Music blogs have become easier to create with every passing day; the inrush of pitching opportunities is overwhelming.
For every five musicians, one of them has tried writing about it. Livejournal, WordPress, music blogging has become a hobby for many to pick up and adhere to. While some music news websites have a readership under 100 unique monthly viewers, their inbox is flooded with pitches. Catching the eye of writers or large outlets can prove challenging.
“I hired a music PR company to promote my album and got disappointed with the results.” We tend to hear a lot when a musician approaches an agency to get his/her song published. It is true, too, that nobody wants to spend a ton of cash on something and then see very little come out of it. It is easy to have a clear vision of where you want your band to go and the outcomes you expect from the same. It is also essential to approach right hands to get it done.
If you have tried to reach out to media to publish your soundtrack or music, there is a possibility of getting a sound of a deep and resounding silence on the other end of the tunnel. You might have heard back from one or two out of hundreds of mails/ pitches you have sent. Even if you heard back from one underground blogger who loves the sound, and but there comes an uncertainty if will post right away.
It’s not a piece of cake to grab the attention of media when you’re a single-handed artist or a new band until you are on the blogger’s radar. Some overlooked tricks of the trade can help you beat the odds and pitch music to bloggers. These tricks can also make the difference in bringing your site to the right set of bloggers who can help you reach your music at the right place and on time.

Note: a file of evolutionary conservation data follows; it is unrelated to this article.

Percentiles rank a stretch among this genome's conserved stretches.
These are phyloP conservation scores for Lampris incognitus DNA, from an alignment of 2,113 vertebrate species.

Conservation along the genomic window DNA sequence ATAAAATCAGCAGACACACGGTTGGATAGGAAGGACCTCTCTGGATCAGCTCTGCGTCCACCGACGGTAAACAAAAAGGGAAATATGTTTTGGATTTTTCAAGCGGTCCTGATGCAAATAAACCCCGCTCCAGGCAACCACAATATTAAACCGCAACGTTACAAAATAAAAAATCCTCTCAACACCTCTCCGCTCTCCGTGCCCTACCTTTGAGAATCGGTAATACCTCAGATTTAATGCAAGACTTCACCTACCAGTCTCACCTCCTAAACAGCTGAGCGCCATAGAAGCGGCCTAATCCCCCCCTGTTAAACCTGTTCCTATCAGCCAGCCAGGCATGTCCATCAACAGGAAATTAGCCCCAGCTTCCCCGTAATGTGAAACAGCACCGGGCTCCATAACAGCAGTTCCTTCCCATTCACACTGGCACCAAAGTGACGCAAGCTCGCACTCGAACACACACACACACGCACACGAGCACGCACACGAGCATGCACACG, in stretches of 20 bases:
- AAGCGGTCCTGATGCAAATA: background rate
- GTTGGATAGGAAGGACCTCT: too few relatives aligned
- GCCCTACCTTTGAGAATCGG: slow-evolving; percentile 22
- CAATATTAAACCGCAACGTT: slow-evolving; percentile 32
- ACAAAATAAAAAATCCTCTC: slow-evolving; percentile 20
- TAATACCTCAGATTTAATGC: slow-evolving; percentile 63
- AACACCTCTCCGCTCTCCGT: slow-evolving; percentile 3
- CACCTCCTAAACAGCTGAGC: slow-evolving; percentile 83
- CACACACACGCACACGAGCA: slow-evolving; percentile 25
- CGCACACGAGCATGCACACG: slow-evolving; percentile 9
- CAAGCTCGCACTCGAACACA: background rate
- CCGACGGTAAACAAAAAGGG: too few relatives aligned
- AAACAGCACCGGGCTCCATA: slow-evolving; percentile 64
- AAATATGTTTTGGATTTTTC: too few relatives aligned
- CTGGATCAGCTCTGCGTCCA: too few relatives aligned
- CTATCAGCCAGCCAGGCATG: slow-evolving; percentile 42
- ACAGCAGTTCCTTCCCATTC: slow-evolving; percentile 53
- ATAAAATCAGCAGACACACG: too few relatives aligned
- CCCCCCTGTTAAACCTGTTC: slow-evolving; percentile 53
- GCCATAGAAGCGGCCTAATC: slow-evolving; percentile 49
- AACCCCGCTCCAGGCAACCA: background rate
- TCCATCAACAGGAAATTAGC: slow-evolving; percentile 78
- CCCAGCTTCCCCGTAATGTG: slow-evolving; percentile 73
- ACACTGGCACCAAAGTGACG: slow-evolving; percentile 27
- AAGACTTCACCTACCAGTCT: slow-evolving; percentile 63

The two major things that motivate coverage if you have started pitching after your song release. First, is your single, extended play or album release new and unreleased? Publishers/media try to cover music that is new or might pass on something that’s already out.
To earn your name in the industry is a slew and full of personalization-focused lines of advice. At the same time, it’s not always feasible to send extensive, personalized emails every single time. The same activity can get very far without some well-meaning effort in your pitches.
- The subject line: A compelling subject line is the first thing I read when I receive a pitch from a musician. When it is not of my interest, I keep scrolling and move on to the next one. Each journalist and media house are different and covers different news. Your subject line should be interesting beyond the fact that the outlet’s name is there on it. Some outlets focus heavily on specific genres and have specific preferences.
- Mail Body: Moving on to the email body, journalists fall short of relevant information. It should contain the details of your music what you want to publish in the portal or newspaper. A description of things or bullet pointers will clearly define the things you want to publish. Then you can talk about the song that you have made.
A well-defined and clear email helps to better understand the publisher about things that you want people to know and which needs to go air.
It is a wastage of time if you pitch without these things. The journalist will start dreading your name in their inboxes. It doesn’t matter how great your music or band is; if you’re pitching the wrong outlet or wrong way it might not reach to targeted audiences.
A right approach towards pitching your blog to a publisher can help to reach your target audiences. If you’re DIY-ing above mentioned tricks for pitching, there’s a very good chance that media/publisher might take an interest in publishing your content to the audience.